The Call From the Dardanelles [poem, 6 October 1915]

[Editor: A poem published in The Referee, 6 October 1915.]

The Call From the Dardanelles

I stood on the deck of a troopship
At the Gate of the Dardanelles,
Midst the thunder of warships’ cannon
And the bursting of giant shells.
Where men were dying in Britain’s cause,
To open the Sultan’s door,
Shrapnel, rifle, and machine gun fire
Raising a living hell on shore.

I thought of these men who were fighting
Three thousand miles from home,
Shoulder to shoulder with Australia’s sons,
The clerk and the rolling stone.
Ghurkas, Sikhs and Lancers,
From India’s sunny clime,
All had left their near and dear
For a place in the firing line.

Each one had answered the Empire’s call,
Each one doing his bit;
While thousands of men were rusting at home
Equally strong and fit.
Could they but know: Could they but see,
The soldier and the tar,
Working together as Britons should,
In the fight at Seddel Bahr.

They would throw their aprons to the girls,
Give up their games of whist,
And sing the Tipperary song
As they scrambled to enlist.
There’s Achi Baba yet to take,
And the forts around Chanak.
These positions must be won;
There must be no hanging back.

We want more men, and still more men,
Before this can be done.
Do they realise the fact?
God, will they never come!
I am only a British sailor man,
But I put it to them straight,
Enter Kitchener’s Army ere it is too late.

Ere the butt of an enemy’s rifle
Comes crashing through your door,
And the blood of innocent children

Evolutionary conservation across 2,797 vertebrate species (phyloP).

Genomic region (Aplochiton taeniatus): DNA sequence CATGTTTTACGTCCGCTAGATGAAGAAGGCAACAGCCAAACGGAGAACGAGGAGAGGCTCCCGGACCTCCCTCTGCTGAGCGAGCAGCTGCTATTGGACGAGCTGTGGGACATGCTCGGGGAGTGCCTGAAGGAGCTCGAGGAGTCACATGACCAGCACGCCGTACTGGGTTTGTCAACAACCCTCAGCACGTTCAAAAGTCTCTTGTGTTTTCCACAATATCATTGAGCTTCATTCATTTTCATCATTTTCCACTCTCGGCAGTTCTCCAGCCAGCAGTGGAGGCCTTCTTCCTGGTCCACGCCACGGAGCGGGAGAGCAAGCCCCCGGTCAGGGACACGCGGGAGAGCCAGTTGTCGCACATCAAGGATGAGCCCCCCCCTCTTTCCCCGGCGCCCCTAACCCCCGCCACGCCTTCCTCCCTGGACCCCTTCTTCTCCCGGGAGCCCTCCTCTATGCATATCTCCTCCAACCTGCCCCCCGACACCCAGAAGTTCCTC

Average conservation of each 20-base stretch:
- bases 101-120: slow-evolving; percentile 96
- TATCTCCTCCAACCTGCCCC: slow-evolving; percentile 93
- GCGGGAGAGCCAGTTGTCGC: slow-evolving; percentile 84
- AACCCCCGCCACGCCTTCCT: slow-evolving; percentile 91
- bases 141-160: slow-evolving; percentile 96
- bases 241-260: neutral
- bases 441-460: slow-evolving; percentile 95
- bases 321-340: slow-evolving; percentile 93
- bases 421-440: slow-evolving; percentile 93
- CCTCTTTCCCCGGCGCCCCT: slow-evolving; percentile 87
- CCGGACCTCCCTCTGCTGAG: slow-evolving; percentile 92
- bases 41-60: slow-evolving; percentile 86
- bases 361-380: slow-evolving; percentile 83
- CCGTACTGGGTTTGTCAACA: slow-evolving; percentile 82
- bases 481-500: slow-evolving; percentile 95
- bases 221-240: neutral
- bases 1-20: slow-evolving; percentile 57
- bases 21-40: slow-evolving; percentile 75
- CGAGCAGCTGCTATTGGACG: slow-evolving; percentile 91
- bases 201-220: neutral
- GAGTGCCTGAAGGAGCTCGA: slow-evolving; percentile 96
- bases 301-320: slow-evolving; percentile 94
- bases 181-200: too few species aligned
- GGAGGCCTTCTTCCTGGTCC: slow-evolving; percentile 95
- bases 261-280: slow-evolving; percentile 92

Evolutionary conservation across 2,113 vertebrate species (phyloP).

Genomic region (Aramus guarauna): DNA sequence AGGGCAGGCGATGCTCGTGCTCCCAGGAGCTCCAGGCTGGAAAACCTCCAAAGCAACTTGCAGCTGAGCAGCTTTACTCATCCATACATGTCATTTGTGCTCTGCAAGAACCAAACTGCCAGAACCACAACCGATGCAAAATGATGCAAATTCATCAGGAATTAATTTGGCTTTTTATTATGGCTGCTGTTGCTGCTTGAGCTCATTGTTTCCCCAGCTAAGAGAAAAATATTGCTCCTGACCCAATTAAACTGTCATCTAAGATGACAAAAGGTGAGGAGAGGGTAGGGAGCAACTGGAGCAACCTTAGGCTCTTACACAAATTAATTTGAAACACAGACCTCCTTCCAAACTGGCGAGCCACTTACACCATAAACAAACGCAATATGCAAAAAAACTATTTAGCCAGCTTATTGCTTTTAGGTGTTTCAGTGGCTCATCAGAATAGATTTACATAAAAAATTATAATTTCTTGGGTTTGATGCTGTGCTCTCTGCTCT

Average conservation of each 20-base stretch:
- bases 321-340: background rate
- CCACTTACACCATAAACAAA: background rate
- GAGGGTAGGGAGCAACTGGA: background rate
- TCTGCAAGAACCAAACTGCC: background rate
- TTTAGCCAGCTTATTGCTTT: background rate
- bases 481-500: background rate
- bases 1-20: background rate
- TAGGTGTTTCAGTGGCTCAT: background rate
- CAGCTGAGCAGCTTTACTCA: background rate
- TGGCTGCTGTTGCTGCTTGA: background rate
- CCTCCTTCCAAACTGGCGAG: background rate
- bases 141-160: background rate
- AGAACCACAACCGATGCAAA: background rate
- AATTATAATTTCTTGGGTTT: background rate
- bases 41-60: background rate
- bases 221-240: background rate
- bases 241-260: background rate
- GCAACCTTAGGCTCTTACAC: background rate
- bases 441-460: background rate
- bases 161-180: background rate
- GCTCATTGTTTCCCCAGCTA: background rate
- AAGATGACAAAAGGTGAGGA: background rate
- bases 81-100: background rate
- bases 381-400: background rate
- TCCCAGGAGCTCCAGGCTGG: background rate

Stains the kitchen floor.
Tell them you are coming,
Tom, Dick, and Harry, too,
Shoulder to shoulder, hand in hand,
To pull the Empire through.

— G. Brownell.

“The Call from the Dardanelles” is from a printed leaflet forwarded by Corporal S. G. Henderson, formerly full-back for the North Sydney Rugby Union F.C., to his mother, Mrs. James Henderson, of North Sydney, in a letter, dated August 17. Corporal Henderson had been twice wounded, and was on his third return to the trenches, but a cablegram received on Saturday states that he has died from enteric.



Source:
The Referee (Sydney, NSW), 6 October 1915, p. 16

Editor’s notes:
Achi Baba = a height of strategic importance, which dominates the Gallipoli Peninsula in Turkey; several unsuccessful attempts were made by the Allied forces to capture Achi Baba during the Gallipoli campaign during the First World War

Chanak = (also spelt as “Çanakkale”) a seaport on the southern coast of the Dardanelles, in Turkey; during the First World War, it was a strategic location, being situated at a narrow point in the Dardanelles strait

enteric = pertaining to, affecting, or occurring in the intestines; enteric disease, intestinal disease

F.C. = Football Club

Seddel Bahr = (also spelt as “Sedd el Bahr”) a town situated at Cape Helles, on the Gallipoli peninsula, in Turkey; it is the site of a fort (originally built in 1659) which, during the First World War, was captured by the Allies

Tipperary song = “It’s a Long Way to Tipperary”, written in 1912 by Jack Judge, a British songwriter and music hall entertainer; the song was especially popular during the First World War

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